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With Baby Boomers, Senior Housing Could Become An All-Or-Nothing Industry


Whether they are called baby boomers, the "Me" generation or anything else, the 76 million Americans born between 1946 and 1964 have transformed the U.S. at every stage of their lives.

As that generation is either in or approaching retirement age — what some call the "silver tsunami" — they are already remaking how senior living is developed and managed, Commercial Observer reports. Much like with the revolutionary 1960s, they seem determined to live with an emphasis on individualism.

"They’re not trusting of ‘the man,’ and the last thing they want is to be forced to move into a senior living situation," Mosaic Design Studio founder and CEO Lisa Cini told CO. "A commune maybe, but something their parents might have lived in, forget it.”

The popular signifiers of a nursing home — cafeterias, bland and calming design, etc. — are repulsive to baby boomers, according to Cini, whose studio designs senior facilities all over the country. The terminology has even changed, as the favored phrase is now Continuing Care Retirement Center. In the past few years, Mosaic has begun building larger apartments in CCRC complexes heavy on amenities, especially in terms of dining options.

Some of Mosaic's designs include three different internal restaurants, adding choice and a touch of class to the traditional cafeteria setting. Beyond the physical, the new generation of senior living communities puts an added emphasis on programming to build community and fight the popular perception of an isolating, monotonous nursing home, according to CO.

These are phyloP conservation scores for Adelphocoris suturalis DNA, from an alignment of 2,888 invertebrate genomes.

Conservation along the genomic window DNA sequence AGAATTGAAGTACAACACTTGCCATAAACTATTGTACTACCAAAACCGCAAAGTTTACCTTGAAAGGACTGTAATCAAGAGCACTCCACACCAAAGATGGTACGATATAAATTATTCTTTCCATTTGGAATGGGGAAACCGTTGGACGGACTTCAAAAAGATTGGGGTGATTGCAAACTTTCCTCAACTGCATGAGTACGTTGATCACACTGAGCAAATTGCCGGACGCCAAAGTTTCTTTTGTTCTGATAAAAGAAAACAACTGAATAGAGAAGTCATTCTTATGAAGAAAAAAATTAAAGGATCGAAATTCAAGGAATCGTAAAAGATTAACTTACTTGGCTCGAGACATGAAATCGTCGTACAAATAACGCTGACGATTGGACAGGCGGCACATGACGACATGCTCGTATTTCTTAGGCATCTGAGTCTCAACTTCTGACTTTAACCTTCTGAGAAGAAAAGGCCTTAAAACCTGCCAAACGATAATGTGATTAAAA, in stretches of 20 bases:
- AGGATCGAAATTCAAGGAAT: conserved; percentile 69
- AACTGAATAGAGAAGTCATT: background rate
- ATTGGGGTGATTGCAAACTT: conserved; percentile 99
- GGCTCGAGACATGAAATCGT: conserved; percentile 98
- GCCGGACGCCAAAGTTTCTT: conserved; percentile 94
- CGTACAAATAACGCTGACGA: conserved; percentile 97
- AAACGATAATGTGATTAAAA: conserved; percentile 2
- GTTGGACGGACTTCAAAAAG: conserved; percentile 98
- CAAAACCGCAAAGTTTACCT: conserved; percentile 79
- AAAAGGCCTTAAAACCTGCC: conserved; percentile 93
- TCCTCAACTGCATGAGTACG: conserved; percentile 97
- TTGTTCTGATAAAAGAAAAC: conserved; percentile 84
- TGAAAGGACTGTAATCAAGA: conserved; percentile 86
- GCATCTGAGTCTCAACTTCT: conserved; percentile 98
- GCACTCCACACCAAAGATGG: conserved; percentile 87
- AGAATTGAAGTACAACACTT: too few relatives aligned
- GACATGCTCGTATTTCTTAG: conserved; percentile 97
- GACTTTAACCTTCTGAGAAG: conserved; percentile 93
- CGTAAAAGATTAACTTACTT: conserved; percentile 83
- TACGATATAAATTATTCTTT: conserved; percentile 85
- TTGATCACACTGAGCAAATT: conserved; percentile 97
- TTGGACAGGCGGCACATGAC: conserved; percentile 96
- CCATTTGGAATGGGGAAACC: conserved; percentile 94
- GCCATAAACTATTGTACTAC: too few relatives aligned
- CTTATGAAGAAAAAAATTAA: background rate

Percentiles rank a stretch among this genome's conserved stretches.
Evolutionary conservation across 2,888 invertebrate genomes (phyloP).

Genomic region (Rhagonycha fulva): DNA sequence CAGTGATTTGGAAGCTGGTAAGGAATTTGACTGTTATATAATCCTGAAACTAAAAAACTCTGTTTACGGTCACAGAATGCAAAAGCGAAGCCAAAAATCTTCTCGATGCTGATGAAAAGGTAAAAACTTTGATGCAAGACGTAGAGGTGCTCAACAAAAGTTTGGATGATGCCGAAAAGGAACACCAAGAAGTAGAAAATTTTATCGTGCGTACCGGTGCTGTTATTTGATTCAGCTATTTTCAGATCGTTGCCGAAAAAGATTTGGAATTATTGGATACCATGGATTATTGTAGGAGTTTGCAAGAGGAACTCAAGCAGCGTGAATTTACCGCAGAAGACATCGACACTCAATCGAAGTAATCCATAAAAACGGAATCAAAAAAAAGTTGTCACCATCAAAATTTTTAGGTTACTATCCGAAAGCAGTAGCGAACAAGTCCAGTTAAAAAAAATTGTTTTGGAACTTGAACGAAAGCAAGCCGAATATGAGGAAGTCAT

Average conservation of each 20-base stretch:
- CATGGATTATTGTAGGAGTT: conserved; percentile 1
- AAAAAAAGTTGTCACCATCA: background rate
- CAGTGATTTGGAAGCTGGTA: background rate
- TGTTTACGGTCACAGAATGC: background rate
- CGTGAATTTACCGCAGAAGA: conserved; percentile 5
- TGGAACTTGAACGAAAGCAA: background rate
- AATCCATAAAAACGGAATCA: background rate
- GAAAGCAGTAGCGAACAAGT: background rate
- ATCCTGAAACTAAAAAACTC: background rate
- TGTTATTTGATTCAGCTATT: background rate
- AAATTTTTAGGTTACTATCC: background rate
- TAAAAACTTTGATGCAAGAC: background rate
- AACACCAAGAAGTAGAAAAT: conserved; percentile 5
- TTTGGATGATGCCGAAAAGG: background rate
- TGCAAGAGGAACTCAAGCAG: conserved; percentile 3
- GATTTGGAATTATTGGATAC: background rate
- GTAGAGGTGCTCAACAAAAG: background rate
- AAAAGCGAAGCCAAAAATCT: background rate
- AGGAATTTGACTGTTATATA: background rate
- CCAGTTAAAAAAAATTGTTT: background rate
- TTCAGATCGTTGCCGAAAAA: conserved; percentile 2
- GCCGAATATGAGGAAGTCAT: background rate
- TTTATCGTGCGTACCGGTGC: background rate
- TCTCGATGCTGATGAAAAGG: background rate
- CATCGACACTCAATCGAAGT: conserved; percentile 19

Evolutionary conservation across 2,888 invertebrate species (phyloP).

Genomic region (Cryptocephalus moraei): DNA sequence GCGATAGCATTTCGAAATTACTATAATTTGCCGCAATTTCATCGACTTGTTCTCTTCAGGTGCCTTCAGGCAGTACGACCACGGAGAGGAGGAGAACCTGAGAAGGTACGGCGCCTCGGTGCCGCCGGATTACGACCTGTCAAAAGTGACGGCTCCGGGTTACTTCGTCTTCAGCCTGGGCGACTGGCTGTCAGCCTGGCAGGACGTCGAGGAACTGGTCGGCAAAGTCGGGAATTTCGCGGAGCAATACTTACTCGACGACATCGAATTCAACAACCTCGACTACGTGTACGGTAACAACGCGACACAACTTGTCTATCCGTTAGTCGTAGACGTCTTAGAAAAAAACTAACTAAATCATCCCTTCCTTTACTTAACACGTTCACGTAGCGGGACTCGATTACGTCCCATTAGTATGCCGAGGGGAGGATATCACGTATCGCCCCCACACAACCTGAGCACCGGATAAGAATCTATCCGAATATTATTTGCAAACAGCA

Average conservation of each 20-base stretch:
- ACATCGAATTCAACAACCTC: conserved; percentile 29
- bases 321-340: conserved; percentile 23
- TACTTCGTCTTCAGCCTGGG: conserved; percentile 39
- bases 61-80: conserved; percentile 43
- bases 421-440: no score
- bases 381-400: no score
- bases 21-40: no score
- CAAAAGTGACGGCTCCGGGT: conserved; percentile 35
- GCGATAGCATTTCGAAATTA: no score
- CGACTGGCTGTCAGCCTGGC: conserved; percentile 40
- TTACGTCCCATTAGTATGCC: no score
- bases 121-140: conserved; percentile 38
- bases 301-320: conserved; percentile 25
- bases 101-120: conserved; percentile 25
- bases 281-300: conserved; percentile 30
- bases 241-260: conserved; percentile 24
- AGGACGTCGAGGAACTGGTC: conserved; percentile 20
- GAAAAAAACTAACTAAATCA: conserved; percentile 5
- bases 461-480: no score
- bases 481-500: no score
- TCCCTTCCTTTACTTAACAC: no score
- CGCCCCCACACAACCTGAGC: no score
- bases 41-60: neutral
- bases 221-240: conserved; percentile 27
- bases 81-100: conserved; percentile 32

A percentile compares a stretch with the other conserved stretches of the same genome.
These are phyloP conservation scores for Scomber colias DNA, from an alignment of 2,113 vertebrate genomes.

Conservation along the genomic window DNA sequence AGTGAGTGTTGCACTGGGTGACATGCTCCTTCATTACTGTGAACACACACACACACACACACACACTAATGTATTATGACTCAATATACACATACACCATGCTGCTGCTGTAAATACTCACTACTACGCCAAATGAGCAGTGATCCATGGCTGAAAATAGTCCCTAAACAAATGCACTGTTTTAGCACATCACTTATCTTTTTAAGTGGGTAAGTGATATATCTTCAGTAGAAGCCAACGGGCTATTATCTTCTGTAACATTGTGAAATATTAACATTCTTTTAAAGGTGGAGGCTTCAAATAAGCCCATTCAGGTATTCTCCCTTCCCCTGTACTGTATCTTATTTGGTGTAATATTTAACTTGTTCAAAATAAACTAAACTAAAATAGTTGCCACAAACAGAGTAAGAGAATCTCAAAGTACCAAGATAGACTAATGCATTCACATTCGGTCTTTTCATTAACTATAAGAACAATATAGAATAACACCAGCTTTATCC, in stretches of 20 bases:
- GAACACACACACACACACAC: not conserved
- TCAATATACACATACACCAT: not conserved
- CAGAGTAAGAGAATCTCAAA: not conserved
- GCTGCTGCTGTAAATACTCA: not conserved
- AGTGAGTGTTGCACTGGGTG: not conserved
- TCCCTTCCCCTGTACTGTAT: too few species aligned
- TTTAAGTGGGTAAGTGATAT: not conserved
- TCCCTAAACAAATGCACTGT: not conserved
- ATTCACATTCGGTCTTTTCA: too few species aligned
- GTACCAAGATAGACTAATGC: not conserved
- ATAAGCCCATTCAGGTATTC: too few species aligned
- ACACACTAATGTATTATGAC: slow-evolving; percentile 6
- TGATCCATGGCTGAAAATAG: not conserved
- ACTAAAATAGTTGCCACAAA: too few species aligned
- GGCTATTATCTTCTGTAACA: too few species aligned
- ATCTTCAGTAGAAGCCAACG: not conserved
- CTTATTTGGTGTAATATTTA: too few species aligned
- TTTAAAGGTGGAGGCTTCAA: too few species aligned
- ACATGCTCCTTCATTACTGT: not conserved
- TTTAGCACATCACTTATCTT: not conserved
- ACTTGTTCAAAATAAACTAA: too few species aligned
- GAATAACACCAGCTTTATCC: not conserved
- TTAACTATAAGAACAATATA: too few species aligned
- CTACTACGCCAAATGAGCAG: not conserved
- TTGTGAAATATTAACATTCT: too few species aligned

One such community, Lasell Village in Newton, Massachusetts, sits on a college campus and requires residents to take 450 hours of classes, including fitness programs, per year.

All of those new elements have come with an elevated price tag. For CCRCs without assisted living or memory care, monthly rates range from $3K to $6K across the country, and even higher in major markets. With medical assistance, monthly rates range from $4K to $8K, pricing out a large percentage of baby boomers. Many facilities also come with one-time entrance fees — at Lasell, from $450K to $1.2M on top of a $4,200 monthly fee.

The baby boomer generation desires independence above nearly all other factors, according to CO, and AARP reports 90% of the "me" generation plan to remain in traditional housing.

But as boomers continue to age, some will require care, and what type of buildings that demographic will pick is perhaps the industry's biggest unknown.